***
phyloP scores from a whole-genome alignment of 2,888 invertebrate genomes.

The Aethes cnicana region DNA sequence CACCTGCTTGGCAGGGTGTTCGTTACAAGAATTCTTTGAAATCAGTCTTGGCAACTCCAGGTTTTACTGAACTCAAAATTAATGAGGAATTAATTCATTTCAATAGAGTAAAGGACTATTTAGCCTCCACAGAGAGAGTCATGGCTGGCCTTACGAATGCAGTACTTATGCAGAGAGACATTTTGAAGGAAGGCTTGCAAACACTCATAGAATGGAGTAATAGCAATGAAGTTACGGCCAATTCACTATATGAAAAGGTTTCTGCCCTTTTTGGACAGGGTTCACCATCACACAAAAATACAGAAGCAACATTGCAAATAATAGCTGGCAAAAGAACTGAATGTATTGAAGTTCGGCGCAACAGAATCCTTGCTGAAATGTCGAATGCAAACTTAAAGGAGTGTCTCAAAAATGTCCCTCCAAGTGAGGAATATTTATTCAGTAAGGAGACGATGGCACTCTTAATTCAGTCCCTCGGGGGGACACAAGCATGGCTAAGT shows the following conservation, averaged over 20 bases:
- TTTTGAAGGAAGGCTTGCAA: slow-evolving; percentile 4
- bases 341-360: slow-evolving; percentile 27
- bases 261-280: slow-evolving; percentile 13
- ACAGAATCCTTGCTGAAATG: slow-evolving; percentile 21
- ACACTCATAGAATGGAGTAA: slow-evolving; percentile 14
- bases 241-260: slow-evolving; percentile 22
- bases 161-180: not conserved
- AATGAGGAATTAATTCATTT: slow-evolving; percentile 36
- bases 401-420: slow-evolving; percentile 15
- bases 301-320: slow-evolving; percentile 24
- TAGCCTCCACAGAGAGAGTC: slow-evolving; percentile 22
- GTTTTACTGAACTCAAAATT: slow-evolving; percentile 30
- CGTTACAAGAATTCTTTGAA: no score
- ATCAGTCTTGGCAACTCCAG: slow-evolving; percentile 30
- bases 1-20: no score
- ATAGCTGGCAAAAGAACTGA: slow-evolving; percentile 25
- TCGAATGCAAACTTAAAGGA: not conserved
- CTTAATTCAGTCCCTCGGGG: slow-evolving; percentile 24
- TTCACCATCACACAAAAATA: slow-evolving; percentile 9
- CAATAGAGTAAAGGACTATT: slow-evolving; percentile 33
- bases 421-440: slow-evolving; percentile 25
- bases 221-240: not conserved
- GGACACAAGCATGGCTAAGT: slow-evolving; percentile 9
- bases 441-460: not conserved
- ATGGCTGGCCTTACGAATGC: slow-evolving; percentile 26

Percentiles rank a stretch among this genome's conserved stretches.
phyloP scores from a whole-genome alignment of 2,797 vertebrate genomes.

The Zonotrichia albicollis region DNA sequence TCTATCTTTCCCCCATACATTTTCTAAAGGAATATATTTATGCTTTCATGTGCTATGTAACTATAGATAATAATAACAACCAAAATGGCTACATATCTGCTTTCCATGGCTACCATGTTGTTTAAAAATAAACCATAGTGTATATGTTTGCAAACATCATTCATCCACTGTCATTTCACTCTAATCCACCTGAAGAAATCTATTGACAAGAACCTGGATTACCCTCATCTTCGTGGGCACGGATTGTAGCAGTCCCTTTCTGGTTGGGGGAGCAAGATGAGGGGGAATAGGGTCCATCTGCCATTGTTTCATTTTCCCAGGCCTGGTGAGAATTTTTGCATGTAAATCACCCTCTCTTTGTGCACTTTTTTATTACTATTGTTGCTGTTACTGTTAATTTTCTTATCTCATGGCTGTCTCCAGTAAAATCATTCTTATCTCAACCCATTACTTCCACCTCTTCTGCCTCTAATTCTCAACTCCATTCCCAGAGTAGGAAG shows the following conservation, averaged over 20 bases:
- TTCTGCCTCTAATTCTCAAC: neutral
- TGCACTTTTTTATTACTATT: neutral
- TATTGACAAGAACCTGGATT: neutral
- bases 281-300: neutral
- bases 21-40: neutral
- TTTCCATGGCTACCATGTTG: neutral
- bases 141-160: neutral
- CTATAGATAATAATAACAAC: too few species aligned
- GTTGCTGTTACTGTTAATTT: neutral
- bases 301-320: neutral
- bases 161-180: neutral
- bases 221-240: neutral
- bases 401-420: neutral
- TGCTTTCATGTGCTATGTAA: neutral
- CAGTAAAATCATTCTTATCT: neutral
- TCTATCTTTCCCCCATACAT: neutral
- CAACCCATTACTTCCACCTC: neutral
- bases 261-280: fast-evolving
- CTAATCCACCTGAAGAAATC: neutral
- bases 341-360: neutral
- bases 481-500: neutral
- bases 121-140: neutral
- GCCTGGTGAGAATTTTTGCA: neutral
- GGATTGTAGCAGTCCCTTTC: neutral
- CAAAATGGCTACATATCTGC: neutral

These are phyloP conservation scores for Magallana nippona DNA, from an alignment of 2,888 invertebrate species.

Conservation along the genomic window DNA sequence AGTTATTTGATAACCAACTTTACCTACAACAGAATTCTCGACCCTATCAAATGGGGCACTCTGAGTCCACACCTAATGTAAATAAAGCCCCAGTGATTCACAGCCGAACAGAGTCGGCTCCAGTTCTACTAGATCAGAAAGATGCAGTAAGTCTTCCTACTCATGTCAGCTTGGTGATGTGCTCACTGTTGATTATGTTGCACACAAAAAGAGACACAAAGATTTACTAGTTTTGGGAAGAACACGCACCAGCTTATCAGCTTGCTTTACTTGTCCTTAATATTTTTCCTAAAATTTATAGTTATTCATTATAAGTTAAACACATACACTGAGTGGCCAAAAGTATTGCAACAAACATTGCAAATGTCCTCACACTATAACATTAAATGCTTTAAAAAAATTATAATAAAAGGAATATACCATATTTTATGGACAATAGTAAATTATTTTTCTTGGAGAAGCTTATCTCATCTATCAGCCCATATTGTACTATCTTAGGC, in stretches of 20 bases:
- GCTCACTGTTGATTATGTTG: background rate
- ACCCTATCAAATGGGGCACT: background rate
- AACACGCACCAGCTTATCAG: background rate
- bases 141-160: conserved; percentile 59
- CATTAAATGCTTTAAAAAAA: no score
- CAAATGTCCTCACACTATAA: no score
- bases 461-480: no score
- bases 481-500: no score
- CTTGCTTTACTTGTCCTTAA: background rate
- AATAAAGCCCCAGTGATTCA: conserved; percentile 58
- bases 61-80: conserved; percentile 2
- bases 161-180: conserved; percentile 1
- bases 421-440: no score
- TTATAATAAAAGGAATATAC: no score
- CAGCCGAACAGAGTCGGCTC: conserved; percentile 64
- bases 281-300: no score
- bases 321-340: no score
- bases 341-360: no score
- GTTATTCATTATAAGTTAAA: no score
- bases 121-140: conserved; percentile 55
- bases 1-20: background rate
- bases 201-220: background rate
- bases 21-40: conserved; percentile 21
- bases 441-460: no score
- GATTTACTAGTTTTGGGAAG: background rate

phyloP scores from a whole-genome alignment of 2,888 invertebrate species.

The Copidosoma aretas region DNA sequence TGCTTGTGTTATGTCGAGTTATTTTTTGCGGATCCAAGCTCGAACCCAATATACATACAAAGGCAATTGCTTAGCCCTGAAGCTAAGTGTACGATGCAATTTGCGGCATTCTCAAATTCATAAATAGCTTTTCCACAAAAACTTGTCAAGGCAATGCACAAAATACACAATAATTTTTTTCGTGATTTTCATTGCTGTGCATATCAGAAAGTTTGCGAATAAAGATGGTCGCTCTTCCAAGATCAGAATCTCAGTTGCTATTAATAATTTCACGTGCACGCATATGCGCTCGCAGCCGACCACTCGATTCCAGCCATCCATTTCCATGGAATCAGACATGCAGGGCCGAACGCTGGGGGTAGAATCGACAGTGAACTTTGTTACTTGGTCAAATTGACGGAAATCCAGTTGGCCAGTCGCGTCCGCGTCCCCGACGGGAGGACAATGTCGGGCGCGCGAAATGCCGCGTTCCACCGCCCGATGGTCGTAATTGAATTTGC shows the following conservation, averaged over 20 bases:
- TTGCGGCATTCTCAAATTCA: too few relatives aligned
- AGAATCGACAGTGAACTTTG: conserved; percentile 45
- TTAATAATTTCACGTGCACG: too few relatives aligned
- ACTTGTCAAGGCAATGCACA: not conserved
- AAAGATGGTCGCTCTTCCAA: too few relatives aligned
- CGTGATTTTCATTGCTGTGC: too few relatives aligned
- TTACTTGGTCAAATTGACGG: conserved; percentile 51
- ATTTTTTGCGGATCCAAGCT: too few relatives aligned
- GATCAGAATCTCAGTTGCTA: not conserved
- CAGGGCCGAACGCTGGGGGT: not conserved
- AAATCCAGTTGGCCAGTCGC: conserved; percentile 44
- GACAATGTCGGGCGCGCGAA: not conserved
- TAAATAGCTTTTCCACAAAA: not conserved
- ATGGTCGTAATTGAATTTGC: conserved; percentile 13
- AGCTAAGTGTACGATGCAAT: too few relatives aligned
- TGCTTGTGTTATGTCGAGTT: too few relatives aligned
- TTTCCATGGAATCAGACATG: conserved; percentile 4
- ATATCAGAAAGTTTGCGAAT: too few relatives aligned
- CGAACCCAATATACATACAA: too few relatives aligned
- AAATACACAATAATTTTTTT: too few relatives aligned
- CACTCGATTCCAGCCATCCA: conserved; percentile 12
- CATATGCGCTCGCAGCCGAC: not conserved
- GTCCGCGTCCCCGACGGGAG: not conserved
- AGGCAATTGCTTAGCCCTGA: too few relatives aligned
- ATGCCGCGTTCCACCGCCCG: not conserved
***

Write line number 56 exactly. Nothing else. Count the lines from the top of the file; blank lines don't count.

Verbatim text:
These are phyloP conservation scores for Magallana nippona DNA, from an alignment of 2,888 invertebrate species.